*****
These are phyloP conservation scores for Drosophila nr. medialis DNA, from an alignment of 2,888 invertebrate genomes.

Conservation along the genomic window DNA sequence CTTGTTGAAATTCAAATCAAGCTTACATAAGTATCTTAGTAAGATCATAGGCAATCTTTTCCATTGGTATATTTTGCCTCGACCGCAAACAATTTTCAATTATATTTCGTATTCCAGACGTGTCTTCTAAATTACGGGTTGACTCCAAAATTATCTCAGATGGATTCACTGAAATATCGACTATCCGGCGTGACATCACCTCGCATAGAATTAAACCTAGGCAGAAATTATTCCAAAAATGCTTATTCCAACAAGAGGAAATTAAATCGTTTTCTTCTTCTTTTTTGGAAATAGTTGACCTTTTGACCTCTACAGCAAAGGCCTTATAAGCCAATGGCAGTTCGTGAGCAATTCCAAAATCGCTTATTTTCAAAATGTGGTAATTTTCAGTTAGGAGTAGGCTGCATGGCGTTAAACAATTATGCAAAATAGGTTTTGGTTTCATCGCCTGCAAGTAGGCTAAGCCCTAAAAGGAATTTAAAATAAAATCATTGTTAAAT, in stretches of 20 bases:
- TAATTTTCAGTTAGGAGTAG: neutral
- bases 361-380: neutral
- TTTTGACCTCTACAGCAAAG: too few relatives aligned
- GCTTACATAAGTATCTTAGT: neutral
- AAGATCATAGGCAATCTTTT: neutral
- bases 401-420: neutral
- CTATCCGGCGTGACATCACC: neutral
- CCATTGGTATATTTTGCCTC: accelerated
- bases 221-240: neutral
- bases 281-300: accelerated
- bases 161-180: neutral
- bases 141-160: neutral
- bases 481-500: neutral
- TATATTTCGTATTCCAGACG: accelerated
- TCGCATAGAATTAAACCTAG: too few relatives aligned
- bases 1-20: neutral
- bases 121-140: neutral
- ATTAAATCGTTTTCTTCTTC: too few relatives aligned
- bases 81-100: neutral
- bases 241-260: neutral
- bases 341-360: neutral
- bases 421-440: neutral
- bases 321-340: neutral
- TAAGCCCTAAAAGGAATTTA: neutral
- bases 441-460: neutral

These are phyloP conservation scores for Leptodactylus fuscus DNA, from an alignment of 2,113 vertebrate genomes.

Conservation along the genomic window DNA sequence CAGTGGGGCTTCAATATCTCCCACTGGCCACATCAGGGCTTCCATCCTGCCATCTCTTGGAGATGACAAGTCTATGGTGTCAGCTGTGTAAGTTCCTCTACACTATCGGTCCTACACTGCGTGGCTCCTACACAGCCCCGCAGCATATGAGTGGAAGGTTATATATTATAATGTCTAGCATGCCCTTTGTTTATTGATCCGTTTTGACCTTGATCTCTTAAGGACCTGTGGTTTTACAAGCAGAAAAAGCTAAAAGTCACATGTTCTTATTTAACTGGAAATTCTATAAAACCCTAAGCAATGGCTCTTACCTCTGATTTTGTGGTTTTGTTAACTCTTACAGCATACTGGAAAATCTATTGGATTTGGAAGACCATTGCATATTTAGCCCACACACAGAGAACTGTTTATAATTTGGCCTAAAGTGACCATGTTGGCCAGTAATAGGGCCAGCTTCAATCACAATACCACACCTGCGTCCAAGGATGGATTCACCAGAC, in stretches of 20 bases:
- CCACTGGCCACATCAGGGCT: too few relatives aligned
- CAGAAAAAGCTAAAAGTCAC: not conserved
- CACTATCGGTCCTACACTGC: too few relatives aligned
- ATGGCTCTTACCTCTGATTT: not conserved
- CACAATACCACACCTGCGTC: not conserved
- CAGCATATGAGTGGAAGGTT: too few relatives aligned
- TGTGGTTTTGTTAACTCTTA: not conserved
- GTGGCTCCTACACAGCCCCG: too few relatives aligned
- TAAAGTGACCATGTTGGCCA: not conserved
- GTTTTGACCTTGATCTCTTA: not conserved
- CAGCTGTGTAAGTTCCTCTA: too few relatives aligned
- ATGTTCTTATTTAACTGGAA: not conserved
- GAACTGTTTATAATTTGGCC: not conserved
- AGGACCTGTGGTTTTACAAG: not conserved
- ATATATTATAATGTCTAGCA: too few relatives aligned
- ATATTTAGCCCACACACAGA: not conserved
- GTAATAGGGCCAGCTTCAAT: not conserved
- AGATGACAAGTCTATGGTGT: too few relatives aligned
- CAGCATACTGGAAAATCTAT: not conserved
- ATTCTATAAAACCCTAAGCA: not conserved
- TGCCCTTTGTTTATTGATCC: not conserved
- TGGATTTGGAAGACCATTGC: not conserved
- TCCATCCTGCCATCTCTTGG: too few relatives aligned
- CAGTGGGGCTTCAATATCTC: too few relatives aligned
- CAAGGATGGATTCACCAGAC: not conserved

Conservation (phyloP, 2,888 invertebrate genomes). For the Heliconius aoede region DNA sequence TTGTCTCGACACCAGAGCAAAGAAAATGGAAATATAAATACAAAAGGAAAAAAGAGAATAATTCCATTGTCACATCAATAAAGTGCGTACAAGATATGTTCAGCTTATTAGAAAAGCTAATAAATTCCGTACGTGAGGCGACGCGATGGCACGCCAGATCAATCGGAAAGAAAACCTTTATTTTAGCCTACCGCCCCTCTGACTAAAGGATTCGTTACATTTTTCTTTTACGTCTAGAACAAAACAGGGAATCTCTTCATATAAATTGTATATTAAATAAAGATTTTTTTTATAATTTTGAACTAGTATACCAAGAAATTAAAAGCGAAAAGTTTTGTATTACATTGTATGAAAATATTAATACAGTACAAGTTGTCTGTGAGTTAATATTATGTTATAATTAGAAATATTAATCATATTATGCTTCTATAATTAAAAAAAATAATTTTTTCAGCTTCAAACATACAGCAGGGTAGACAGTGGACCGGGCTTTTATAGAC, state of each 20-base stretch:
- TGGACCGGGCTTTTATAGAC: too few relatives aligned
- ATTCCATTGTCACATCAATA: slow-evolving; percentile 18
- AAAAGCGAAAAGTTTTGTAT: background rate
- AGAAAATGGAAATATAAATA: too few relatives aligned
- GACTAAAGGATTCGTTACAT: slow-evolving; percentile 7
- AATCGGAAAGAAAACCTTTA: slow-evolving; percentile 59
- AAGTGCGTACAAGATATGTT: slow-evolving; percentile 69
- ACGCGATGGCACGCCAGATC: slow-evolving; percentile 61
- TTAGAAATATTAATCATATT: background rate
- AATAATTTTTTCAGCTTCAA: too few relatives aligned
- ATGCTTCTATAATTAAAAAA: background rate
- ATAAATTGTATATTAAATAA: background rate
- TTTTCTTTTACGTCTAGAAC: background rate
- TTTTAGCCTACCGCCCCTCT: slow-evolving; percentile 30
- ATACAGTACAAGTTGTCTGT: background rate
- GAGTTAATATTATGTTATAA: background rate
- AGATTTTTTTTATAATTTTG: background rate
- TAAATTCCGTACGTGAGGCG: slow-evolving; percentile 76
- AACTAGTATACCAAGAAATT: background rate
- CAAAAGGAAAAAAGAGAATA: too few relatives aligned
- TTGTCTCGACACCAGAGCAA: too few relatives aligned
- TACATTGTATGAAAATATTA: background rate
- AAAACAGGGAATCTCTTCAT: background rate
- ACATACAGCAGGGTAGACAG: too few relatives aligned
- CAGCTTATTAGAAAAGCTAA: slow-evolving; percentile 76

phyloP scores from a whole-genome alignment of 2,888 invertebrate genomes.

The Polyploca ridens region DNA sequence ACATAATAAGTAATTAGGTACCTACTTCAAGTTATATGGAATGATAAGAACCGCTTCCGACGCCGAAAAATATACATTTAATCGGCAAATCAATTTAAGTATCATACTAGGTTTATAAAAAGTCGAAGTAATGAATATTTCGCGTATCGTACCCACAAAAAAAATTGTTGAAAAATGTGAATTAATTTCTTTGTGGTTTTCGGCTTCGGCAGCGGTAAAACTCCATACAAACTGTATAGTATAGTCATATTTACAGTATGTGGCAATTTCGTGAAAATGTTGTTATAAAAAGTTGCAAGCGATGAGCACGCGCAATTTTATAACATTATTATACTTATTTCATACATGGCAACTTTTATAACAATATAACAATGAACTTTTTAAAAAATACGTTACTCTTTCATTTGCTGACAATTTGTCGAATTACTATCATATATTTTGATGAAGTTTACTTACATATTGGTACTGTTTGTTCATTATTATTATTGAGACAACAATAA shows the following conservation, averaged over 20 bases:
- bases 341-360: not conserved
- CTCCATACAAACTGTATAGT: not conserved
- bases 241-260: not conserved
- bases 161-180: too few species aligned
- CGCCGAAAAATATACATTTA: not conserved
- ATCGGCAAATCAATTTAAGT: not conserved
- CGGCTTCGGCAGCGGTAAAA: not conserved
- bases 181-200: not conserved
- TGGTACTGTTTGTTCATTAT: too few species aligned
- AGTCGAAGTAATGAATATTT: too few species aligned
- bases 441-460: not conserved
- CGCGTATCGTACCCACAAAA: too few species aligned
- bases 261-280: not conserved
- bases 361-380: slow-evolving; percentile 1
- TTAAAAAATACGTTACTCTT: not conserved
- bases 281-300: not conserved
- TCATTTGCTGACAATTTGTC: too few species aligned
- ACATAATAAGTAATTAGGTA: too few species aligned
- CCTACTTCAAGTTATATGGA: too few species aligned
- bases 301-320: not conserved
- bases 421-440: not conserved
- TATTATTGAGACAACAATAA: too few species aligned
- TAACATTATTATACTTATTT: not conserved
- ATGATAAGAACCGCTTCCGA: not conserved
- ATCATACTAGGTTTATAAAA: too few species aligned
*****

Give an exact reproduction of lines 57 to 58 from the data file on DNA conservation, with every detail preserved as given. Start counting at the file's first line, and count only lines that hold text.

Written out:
- ATTCCATTGTCACATCAATA: slow-evolving; percentile 18
- AAAAGCGAAAAGTTTTGTAT: background rate